And by lying to one person, we potentially spread falsehoods to many others—even to whole societies. We also force upon ourselves subsequent choices—to maintain the deception or not—that can complicate our lives. In this way, every lie haunts our future. There is no telling when or how it might collide with reality, requiring further maintenance. The truth never needs to be tended in this way. It can simply be reiterated.
The lies of the powerful lead us to distrust governments and corporations. The lies of the weak make us callous toward the suffering of others. The lies of conspiracy theorists raise doubts about the honesty of whistle-blowers, even when they are telling the truth. Lies are the social equivalent of toxic waste—everyone is potentially harmed by their spread.
How would your relationships change if you resolved never to lie again? What truths might suddenly come into view in your life? What kind of person would you become? And how might you change the people around you?
It is worth finding out.

Mark Twain writes in on the decay of art of lying, thus

No fact is more firmly established than that lying is a necessity of our circumstances–the deduction that it is then a Virtue goes without saying. No virtue can reach its highest usefulness without careful and diligent cultivation–therefore, it goes without saying that this one ought to be taught in the public schools–even in the newspapers. What chance has the ignorant uncultivated liar against the educated expert? What chance have I against Mr. Per–against a lawyer? Judicious lying is what the world needs. I sometimes think it were even better and safer not to lie at all than to lie injudiciously. An awkward, unscientific lie is often as ineffectual as the truth.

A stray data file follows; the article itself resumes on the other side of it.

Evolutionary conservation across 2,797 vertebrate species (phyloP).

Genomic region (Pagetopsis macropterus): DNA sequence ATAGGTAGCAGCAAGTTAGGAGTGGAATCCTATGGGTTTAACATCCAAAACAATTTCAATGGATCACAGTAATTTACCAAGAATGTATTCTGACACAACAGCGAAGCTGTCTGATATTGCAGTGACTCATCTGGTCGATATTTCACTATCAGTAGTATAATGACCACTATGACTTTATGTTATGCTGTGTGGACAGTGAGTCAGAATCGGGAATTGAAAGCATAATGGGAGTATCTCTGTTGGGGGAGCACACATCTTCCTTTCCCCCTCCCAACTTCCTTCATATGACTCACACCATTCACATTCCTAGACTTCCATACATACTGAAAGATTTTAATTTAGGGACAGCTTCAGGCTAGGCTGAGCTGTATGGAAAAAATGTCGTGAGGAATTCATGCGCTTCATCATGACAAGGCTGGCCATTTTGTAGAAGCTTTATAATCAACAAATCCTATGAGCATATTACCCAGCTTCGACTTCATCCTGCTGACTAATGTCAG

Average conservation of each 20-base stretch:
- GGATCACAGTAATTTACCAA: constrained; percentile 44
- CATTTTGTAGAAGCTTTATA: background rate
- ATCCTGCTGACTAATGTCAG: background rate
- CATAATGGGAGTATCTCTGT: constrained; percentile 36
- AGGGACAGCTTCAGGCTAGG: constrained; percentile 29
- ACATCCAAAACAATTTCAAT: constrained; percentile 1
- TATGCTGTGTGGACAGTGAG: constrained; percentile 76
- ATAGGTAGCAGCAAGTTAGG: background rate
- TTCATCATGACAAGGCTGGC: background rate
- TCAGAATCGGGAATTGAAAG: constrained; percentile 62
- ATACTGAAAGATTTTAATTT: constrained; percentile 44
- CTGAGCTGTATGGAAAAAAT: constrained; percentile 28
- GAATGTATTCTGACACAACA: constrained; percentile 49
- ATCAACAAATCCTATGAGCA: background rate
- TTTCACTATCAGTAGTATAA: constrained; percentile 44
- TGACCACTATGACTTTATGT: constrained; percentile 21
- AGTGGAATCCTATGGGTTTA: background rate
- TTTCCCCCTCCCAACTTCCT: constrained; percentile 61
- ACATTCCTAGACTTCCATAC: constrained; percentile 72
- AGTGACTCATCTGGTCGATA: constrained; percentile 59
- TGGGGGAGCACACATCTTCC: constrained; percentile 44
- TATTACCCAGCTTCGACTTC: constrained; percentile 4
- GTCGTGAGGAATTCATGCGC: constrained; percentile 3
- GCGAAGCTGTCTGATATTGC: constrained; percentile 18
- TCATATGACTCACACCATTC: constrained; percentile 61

Nietzsche writes

[D]eception, flattering, lying and cheating, talking behind the back, posing, living in borrowed splendor, being masked, the disguise of convention, acting a role before others and before oneself—in short, the constant fluttering around the single flame of vanity is so much the rule and the law that almost nothing is more incomprehensible than how an honest and pure urge for truth could have arisen among men. They are deeply immersed in illusions and dream images; their eye only glides only over the surface of things … their feeling nowhere leads into truth, but contents itself with the reception of stimuli, playing, as it were, a game of blind man’s bluff.

And Nietzsche asks again,

What then is truth? A movable host of metaphors, metonymies, and anthropomorphisms: in short, a sum of human relations which have been poetically and rhetorically intensified, transferred, and embellished, and which, after long usage, seem to a people to be fixed, canonical, and binding. Truths are illusions which we have forgotten are illusions — they are metaphors that have become worn out and have been drained of sensuous force, coins which have lost their embossing and are now considered as metal and no longer as coins.

And yours truly asks, are they talking about the same thing? and between Harris’ position and that of Twain, where do you think most people fall? Is the position by Harris really tenable?

Metaphysics

Inasmuch as all metaphysics has concerned itself particularly with substance and with freedom of the will, it should be designated as the science that deals with the fundamental errors of mankind as if they were fundamental truths.

Nietzcshe, human, all too human